For our 20th year anniversary gift, I asked Ari for the absolute impossible.

He was able to do exactly what I asked for..

Ari managed to organize an interview with a remarkably special guest who shared with me SO many gems of wisdom that I’ll forever keep very close to my heart and remember, especially during my own moments of crisis. If you don’t already know her, Dr Edith Eger is a psychologist practicing in the United States. Born to Hungarian Jewish parents, she is a Holocaust survivor and a specialist in the treatment of post-traumatic stress disorder. Her memoirs entitled ‘The Choice – Embrace the Possible,’ published in 2017, became an international bestseller. Her second book, titled ‘The Gift – 12 Lessons to Save Your Life’ was published in September 2020.

In her book, she has a chapter titled ‘Would you want to marry yourself?’ I sat with this personal question and deeply reflected on whether I would actually want to marry myself and my answer, quite frankly, was NO! It was such an eye-opener for me and I made the conscious intention to from here onward, gift Ari with somebody who’s more aware of how they show up, is more kind and definitely less judgemental.

Dr Edith also shared some important points on maintaining healthy relationships with others:

  • If you don’t have anything nice to say, don’t say it.
  • Nobody wants to hear criticism, so don’t share it either!
  • Don’t ask people how they’re doing. Rather, ask them specific questions such as ‘Would you like to sit with me?’ ‘Would you like to have a drink with me?’ In this way, we learn to pay attention to specific details about others, rather than asking the generic question of ‘How are you?’

Then, something profound happened. Dr Edith shared with me some valuable tools on forgiveness. She spoke about her forgiveness of the Nazis and I found this to be particularly inspiring, without knowing that I would be thrust into putting this teaching into practice very soon after..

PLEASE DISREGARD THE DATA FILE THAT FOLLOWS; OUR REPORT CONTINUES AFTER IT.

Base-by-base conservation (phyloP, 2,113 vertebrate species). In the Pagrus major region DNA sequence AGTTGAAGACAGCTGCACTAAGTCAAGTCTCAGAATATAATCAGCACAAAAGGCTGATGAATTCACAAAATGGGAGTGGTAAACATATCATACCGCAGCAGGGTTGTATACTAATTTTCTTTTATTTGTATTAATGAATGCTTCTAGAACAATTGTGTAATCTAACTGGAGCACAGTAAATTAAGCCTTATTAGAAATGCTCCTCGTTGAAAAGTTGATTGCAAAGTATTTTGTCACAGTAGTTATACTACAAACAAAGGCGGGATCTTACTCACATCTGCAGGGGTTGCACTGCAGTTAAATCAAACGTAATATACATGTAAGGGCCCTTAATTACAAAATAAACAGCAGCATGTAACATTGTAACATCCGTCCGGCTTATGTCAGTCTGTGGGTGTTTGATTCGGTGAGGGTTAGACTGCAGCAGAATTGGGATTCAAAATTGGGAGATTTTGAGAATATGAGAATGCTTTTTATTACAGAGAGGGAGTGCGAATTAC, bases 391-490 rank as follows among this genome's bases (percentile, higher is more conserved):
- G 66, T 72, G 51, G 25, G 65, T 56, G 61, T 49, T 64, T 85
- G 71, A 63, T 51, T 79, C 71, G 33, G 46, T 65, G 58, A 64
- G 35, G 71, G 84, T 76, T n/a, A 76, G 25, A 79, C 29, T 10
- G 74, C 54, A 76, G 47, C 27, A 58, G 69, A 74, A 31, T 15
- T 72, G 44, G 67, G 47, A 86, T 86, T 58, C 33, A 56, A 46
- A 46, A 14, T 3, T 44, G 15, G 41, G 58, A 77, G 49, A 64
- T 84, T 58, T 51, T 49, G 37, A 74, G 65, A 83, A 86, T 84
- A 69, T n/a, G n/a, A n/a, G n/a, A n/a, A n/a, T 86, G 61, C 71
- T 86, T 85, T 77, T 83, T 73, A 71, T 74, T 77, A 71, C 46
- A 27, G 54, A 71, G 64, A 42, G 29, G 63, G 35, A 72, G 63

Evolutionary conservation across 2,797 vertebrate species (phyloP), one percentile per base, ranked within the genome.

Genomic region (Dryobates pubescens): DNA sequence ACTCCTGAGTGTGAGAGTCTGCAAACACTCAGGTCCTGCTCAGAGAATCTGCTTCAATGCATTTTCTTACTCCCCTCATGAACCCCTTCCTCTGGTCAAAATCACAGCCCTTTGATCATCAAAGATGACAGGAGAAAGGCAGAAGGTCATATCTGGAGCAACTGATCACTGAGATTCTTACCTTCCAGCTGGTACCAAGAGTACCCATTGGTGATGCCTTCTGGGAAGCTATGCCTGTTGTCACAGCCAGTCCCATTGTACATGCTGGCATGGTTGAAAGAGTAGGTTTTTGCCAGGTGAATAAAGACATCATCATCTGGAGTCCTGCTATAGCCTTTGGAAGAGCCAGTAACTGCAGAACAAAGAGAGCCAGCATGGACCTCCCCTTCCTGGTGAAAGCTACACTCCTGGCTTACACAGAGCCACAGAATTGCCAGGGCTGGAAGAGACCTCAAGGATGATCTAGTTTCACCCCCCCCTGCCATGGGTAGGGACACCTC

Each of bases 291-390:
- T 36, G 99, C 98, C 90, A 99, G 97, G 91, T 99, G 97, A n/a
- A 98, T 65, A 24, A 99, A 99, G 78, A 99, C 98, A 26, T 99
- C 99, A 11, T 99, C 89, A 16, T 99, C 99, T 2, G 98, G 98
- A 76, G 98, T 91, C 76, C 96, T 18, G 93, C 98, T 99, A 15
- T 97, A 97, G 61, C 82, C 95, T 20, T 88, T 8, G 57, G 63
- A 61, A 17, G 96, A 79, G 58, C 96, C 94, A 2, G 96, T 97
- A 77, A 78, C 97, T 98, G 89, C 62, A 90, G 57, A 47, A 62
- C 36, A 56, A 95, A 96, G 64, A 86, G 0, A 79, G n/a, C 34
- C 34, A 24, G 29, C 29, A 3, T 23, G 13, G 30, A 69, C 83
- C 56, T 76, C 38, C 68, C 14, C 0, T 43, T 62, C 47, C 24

Just 5 minutes after the interview, I got an email from somebody I love which was deeply, deeply hurtful to me. I was celebrating the success of my interview with Dr Edith and this particular email felt like a painful rejection from somebody I care about deeply. It went against my core values as an individual and I didn’t know how to process it..

Then it hit me: God had sent me an angel just 5 minutes ago to teach me the exact tools I needed! So with the loving support of both Ari, my children and my sisters I held space for my pain for about a day and a half and was able to grieve, be sad and at the very same time experience full gratitude for the gift of being given these wise and profound teachings! I experienced such a roller-coaster of emotions and realized how God gifts us with both the knowledge and the practical experience to truly embody the lessons we learn. Forgiveness can be a challenging process to endure – and I say process, because it certainly is one. Sometimes we find ourselves holding onto grief and torment over what was done to us and unconsciously using this as the headline of our lives. Forgiveness frees us from the chains of this narrative and helps us to start a new chapter. It truly is one of the most profound gifts which we can offer to ourselves and this very experience just served to confirm this for me. Despite the pain, I also felt both so gifted and blessed at the same time.

Throughout her experience at Auschwitz, Dr Edith kept reminding herself to find the gift in every situation. She kept telling herself these few special words, ‘If I survive today, tomorrow I’ll be free.’ My deepest wish and desire is to use these teachings of what she personally endured to thrive and survive in my own life. Applied to everybody, if we focus on doing the work today, we will reap the benefits and the fruits of our progress tomorrow.

Ari never ceases to amaze me and my heart bursts with such loving gratitude for him making my dream come true. My wish is to spend the next many years alongside him in the spirit of love, empathy, deeper understanding and intimate togetherness. The greatest gift that he could’ve ever given me was the expression of his love, which speaks directly to my love language.

You want to know what made interviewing Dr Edith even more special?

Right after I got off the phone with her, I realized that it was my Hebrew anniversary!

She mentioned to me that she had an aunt who lived in the Bronx who made challah every Friday. So this Friday I made challah in Dr Edith’s honor and in the spirit of so much of gratitude to her for imparting on me such valuable wisdom and truly gifting me with life lessons which I will forever keep close to my heart and use.

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